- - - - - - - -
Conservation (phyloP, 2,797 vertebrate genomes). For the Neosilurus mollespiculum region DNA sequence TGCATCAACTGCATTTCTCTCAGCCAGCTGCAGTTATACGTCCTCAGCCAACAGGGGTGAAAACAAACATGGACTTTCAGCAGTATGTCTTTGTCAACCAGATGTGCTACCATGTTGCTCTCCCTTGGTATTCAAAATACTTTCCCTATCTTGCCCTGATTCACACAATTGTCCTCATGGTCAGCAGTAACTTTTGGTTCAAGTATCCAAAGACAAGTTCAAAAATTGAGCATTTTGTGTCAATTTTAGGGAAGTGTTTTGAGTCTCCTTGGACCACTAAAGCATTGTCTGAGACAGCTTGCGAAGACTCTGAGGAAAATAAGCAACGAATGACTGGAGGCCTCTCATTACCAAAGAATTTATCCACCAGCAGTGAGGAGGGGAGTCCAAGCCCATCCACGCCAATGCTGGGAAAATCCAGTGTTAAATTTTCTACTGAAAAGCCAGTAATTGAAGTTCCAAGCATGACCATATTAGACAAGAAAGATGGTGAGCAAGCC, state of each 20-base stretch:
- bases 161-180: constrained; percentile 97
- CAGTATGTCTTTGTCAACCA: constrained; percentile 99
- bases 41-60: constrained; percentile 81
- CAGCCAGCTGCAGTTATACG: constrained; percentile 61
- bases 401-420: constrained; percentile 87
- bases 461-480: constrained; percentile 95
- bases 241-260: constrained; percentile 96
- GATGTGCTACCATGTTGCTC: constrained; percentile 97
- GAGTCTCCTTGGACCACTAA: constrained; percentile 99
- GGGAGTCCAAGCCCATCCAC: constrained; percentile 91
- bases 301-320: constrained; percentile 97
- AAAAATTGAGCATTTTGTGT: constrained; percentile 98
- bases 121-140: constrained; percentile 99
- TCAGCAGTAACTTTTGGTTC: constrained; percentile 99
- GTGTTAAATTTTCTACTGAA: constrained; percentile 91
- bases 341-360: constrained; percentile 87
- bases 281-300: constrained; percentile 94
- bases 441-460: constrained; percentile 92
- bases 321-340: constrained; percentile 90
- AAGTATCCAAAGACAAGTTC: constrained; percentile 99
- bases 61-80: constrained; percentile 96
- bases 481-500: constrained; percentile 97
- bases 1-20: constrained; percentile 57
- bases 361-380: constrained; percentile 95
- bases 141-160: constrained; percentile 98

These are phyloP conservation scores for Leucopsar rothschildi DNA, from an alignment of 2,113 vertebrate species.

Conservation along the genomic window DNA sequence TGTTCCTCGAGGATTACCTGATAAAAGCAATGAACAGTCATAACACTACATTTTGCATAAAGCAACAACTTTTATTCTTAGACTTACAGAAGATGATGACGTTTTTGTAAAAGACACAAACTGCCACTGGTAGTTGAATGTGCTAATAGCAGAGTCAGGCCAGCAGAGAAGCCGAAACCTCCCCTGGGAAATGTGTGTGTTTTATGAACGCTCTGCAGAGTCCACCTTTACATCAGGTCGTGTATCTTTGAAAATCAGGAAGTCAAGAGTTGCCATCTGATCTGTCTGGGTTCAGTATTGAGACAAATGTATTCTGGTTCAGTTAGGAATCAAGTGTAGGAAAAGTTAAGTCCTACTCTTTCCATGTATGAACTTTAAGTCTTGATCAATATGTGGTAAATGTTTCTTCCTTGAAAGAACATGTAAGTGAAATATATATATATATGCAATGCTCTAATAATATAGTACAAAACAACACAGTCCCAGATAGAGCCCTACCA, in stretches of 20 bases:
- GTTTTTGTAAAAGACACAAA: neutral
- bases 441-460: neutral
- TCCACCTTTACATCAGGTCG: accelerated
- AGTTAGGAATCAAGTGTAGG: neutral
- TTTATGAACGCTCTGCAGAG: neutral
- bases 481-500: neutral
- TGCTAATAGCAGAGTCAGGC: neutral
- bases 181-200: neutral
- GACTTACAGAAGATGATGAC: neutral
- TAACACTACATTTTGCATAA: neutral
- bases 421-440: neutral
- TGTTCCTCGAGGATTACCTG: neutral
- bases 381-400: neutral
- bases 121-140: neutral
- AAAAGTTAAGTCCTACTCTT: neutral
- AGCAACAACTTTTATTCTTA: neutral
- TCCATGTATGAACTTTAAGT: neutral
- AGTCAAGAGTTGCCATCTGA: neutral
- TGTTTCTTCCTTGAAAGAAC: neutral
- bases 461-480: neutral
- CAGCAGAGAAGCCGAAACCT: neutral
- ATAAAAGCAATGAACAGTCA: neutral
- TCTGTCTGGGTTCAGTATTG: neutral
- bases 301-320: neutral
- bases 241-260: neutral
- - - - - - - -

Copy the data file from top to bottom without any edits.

Conservation (phyloP, 2,797 vertebrate genomes). For the Neosilurus mollespiculum region DNA sequence TGCATCAACTGCATTTCTCTCAGCCAGCTGCAGTTATACGTCCTCAGCCAACAGGGGTGAAAACAAACATGGACTTTCAGCAGTATGTCTTTGTCAACCAGATGTGCTACCATGTTGCTCTCCCTTGGTATTCAAAATACTTTCCCTATCTTGCCCTGATTCACACAATTGTCCTCATGGTCAGCAGTAACTTTTGGTTCAAGTATCCAAAGACAAGTTCAAAAATTGAGCATTTTGTGTCAATTTTAGGGAAGTGTTTTGAGTCTCCTTGGACCACTAAAGCATTGTCTGAGACAGCTTGCGAAGACTCTGAGGAAAATAAGCAACGAATGACTGGAGGCCTCTCATTACCAAAGAATTTATCCACCAGCAGTGAGGAGGGGAGTCCAAGCCCATCCACGCCAATGCTGGGAAAATCCAGTGTTAAATTTTCTACTGAAAAGCCAGTAATTGAAGTTCCAAGCATGACCATATTAGACAAGAAAGATGGTGAGCAAGCC, state of each 20-base stretch:
- bases 161-180: constrained; percentile 97
- CAGTATGTCTTTGTCAACCA: constrained; percentile 99
- bases 41-60: constrained; percentile 81
- CAGCCAGCTGCAGTTATACG: constrained; percentile 61
- bases 401-420: constrained; percentile 87
- bases 461-480: constrained; percentile 95
- bases 241-260: constrained; percentile 96
- GATGTGCTACCATGTTGCTC: constrained; percentile 97
- GAGTCTCCTTGGACCACTAA: constrained; percentile 99
- GGGAGTCCAAGCCCATCCAC: constrained; percentile 91
- bases 301-320: constrained; percentile 97
- AAAAATTGAGCATTTTGTGT: constrained; percentile 98
- bases 121-140: constrained; percentile 99
- TCAGCAGTAACTTTTGGTTC: constrained; percentile 99
- GTGTTAAATTTTCTACTGAA: constrained; percentile 91
- bases 341-360: constrained; percentile 87
- bases 281-300: constrained; percentile 94
- bases 441-460: constrained; percentile 92
- bases 321-340: constrained; percentile 90
- AAGTATCCAAAGACAAGTTC: constrained; percentile 99
- bases 61-80: constrained; percentile 96
- bases 481-500: constrained; percentile 97
- bases 1-20: constrained; percentile 57
- bases 361-380: constrained; percentile 95
- bases 141-160: constrained; percentile 98

These are phyloP conservation scores for Leucopsar rothschildi DNA, from an alignment of 2,113 vertebrate species.

Conservation along the genomic window DNA sequence TGTTCCTCGAGGATTACCTGATAAAAGCAATGAACAGTCATAACACTACATTTTGCATAAAGCAACAACTTTTATTCTTAGACTTACAGAAGATGATGACGTTTTTGTAAAAGACACAAACTGCCACTGGTAGTTGAATGTGCTAATAGCAGAGTCAGGCCAGCAGAGAAGCCGAAACCTCCCCTGGGAAATGTGTGTGTTTTATGAACGCTCTGCAGAGTCCACCTTTACATCAGGTCGTGTATCTTTGAAAATCAGGAAGTCAAGAGTTGCCATCTGATCTGTCTGGGTTCAGTATTGAGACAAATGTATTCTGGTTCAGTTAGGAATCAAGTGTAGGAAAAGTTAAGTCCTACTCTTTCCATGTATGAACTTTAAGTCTTGATCAATATGTGGTAAATGTTTCTTCCTTGAAAGAACATGTAAGTGAAATATATATATATATGCAATGCTCTAATAATATAGTACAAAACAACACAGTCCCAGATAGAGCCCTACCA, in stretches of 20 bases:
- GTTTTTGTAAAAGACACAAA: neutral
- bases 441-460: neutral
- TCCACCTTTACATCAGGTCG: accelerated
- AGTTAGGAATCAAGTGTAGG: neutral
- TTTATGAACGCTCTGCAGAG: neutral
- bases 481-500: neutral
- TGCTAATAGCAGAGTCAGGC: neutral
- bases 181-200: neutral
- GACTTACAGAAGATGATGAC: neutral
- TAACACTACATTTTGCATAA: neutral
- bases 421-440: neutral
- TGTTCCTCGAGGATTACCTG: neutral
- bases 381-400: neutral
- bases 121-140: neutral
- AAAAGTTAAGTCCTACTCTT: neutral
- AGCAACAACTTTTATTCTTA: neutral
- TCCATGTATGAACTTTAAGT: neutral
- AGTCAAGAGTTGCCATCTGA: neutral
- TGTTTCTTCCTTGAAAGAAC: neutral
- bases 461-480: neutral
- CAGCAGAGAAGCCGAAACCT: neutral
- ATAAAAGCAATGAACAGTCA: neutral
- TCTGTCTGGGTTCAGTATTG: neutral
- bases 301-320: neutral
- bases 241-260: neutral